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“Healthywealthy” by threestooges.net. Licensed under Fair use of copyrighted material in the context of Healthy, Wealthy and Dumb via Wikipedia

No, this post is not an attempt to personally disparage the folks running North Carolina government. Rather it is an attempt to conjure up an image that captures the impact of the decisions that state leaders have been inflicting of late on their brethren and sistren at the local level.

As some readers will recall, The Three Stooges were an outlandish and slapstick comedy trio that had a long run in the middle part of the last century. In one of the trio’s recurring bits, one Stooge (usually Moe – pictured on the left) would slap or punch the second Stooge, who would then, in turn punch the third member of the group. The third and most hapless Stooge would then turn beside him and find that he only had thin air to punch.

Sadly, this comedy bit pretty well captures the essence of what’s going on in North Carolina government right now: Whether it’s the McCrory-Pope team or the General Assembly that starts the punching, the ones left flailing at thin air are local governments.

For the latest classic example, check out the bill under consideration in the state Senate during the waning days of the 2014 session that would hamstring local governments in their ability to raise local sales taxes for important needs. While Senators sought to alter some of the the impacts of the bill last evening, it still promises to have a deleterious impact — especially on big counties like Wake and Mecklenburg. And, of course, this comes on the heels of several previous haymakers in which state leaders have slashed state support for locals.

The bottom line is that the overarching policy of the current conservative state leadership when it comes to local government is this: We’re all for local control that’s closest to the voters — except when we’re not (i.e. any time anyone at the local level even thinks about doing something — like raising taxes to provide essential public services — with which we disagree). SLAP!!!

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In a victory for local rule, Wake County Superior Court Judge Howard Manning, Jr. yesterday struck down a 2013 law transferring control of the Asheville water system to a newly-created regional entity as unconstitutional.

As reported by the Asheville Citizen-Times:

Manning said the law violates the state constitution’s guarantee of equal protection under the law because it “transfers the water system to another entity without any rational basis for doing so.”

The act would not change the use of the assets of the system, “will not result in any higher quality of water” and would give the system to “an entity that has never owned or operated a public water supply and delivery system,” Manning wrote.

The law would result in an “unlawful taking” of assets that the city runs similarly to a private corporation and that are entitled to similar protections, Manning wrote.

The state cannot require such a transfer of a private company’s assets and the water law “is not a valid exercise of the sovereign power of the legislative branch of government (or the state of North Carolina) to take or condemn property for public use.”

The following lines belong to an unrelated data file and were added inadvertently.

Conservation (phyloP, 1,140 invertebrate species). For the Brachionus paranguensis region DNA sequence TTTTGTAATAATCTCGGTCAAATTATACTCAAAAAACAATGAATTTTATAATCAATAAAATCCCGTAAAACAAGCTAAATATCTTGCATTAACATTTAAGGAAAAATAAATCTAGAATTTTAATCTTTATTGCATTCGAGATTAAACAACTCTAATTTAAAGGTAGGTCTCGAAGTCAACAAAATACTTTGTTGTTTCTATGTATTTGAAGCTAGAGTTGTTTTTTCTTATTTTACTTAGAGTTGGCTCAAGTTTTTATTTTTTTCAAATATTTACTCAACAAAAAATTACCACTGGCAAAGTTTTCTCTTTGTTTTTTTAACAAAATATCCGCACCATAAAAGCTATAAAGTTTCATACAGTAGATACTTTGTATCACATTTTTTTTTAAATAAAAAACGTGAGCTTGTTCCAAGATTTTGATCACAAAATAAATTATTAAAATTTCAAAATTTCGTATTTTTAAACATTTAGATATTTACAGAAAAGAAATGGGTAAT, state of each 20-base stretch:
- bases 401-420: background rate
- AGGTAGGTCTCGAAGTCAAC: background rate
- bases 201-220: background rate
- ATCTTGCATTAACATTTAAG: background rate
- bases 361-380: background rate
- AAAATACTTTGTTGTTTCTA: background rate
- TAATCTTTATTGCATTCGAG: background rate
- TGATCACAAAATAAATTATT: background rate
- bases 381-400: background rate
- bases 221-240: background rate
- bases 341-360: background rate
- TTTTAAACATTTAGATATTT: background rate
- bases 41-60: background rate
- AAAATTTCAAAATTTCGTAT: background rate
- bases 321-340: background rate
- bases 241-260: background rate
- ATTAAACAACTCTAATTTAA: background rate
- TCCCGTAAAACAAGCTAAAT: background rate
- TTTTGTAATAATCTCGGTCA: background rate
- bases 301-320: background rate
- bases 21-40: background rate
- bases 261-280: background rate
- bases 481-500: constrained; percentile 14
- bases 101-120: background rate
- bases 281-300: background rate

Even if the law were to be found valid, Asheville “is entitled to be paid just compensation” for the system, Manning wrote.

An appeal of Manning’s ruling is likely.

For more on the case, read here .

 

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Wake County Superior Court Judge Howard Manning Jr. is hearing arguments this morning on the parties’ motions for judgement in the dispute over the Asheville city water system  – one of a number of turf wars between the state and local authorities arising from the General Assembly’s 2013 long session. (The Charlotte airport and the Dorothea Dix park in Raleigh are also in play.)

In May 2013, the General Assembly created the  Metropolitan Water and Sewage District and immediately transferred Asheville’s water system to that district.  The city then filed a lawsuit in Wake County and obtained a temporary injunction from Manning. After further arguments by attorneys, Manning extended that injunction in September.

 A ruling in the case will have obvious implications for the city, but it may also  touch more broadly on the question of municipal self-rule. Cities across the state and the League of Municipalities agree with Asheville that the state is treading on dangerous ground when it comes to concepts of local rule.

In this issue brief, the league noted these points:

  • Local communities should decide how to meet the water/wastewater needs of a local area, and how to pay for those investments – not lawmakers in Raleigh.
  • Cities should be able to operate water/wastewater enterprises like a business, without external interference from the state legislature. Decisions over rates, extensions, financing, and service should all be left to the discretion of system owners.
  • Intrusive legislative decisions impacting individual water/wastewater systems disrupt predictable rate structures for existing customers.

Watch below as Asheville Mayor Esther Manheimer explains the case and its impact to residents at a meeting earlier this year.

Read more here about the Asheville and Charlotte lawsuits.